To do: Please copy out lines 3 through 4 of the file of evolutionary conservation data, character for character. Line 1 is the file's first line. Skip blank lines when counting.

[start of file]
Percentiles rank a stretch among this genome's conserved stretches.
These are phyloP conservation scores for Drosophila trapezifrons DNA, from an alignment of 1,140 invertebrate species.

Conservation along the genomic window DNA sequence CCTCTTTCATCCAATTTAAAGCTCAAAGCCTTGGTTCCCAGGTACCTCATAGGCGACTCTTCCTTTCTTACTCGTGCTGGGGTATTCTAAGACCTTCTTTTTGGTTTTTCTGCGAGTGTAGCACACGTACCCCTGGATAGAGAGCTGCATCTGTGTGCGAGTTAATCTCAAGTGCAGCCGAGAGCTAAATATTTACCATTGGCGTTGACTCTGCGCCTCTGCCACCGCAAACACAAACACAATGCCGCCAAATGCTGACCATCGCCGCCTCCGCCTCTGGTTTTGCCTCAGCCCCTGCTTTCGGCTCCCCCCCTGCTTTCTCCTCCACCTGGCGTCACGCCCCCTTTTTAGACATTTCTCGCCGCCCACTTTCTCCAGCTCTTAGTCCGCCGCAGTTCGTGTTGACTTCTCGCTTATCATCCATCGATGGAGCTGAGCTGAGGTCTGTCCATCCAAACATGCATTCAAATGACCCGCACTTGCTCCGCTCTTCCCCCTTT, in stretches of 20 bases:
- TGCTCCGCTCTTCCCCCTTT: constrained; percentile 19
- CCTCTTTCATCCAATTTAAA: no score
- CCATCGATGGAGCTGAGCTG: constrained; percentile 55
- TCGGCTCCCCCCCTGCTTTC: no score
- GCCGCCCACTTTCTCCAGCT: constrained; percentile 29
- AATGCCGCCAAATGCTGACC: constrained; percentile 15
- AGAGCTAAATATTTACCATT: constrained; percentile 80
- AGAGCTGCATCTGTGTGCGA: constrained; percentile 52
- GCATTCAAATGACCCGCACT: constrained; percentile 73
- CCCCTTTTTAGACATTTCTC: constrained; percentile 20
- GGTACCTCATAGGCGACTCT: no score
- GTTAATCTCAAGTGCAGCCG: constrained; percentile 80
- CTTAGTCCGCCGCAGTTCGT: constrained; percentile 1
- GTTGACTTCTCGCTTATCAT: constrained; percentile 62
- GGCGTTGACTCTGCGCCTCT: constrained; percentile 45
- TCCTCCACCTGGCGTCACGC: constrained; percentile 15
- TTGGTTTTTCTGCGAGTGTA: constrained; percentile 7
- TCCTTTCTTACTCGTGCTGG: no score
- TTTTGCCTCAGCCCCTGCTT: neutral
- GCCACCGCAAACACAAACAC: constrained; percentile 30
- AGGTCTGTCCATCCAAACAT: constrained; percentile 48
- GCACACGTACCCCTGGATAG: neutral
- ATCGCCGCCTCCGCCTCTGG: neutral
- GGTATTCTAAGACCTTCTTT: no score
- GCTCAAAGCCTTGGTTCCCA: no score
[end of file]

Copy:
Conservation along the genomic window DNA sequence CCTCTTTCATCCAATTTAAAGCTCAAAGCCTTGGTTCCCAGGTACCTCATAGGCGACTCTTCCTTTCTTACTCGTGCTGGGGTATTCTAAGACCTTCTTTTTGGTTTTTCTGCGAGTGTAGCACACGTACCCCTGGATAGAGAGCTGCATCTGTGTGCGAGTTAATCTCAAGTGCAGCCGAGAGCTAAATATTTACCATTGGCGTTGACTCTGCGCCTCTGCCACCGCAAACACAAACACAATGCCGCCAAATGCTGACCATCGCCGCCTCCGCCTCTGGTTTTGCCTCAGCCCCTGCTTTCGGCTCCCCCCCTGCTTTCTCCTCCACCTGGCGTCACGCCCCCTTTTTAGACATTTCTCGCCGCCCACTTTCTCCAGCTCTTAGTCCGCCGCAGTTCGTGTTGACTTCTCGCTTATCATCCATCGATGGAGCTGAGCTGAGGTCTGTCCATCCAAACATGCATTCAAATGACCCGCACTTGCTCCGCTCTTCCCCCTTT, in stretches of 20 bases:
- TGCTCCGCTCTTCCCCCTTT: constrained; percentile 19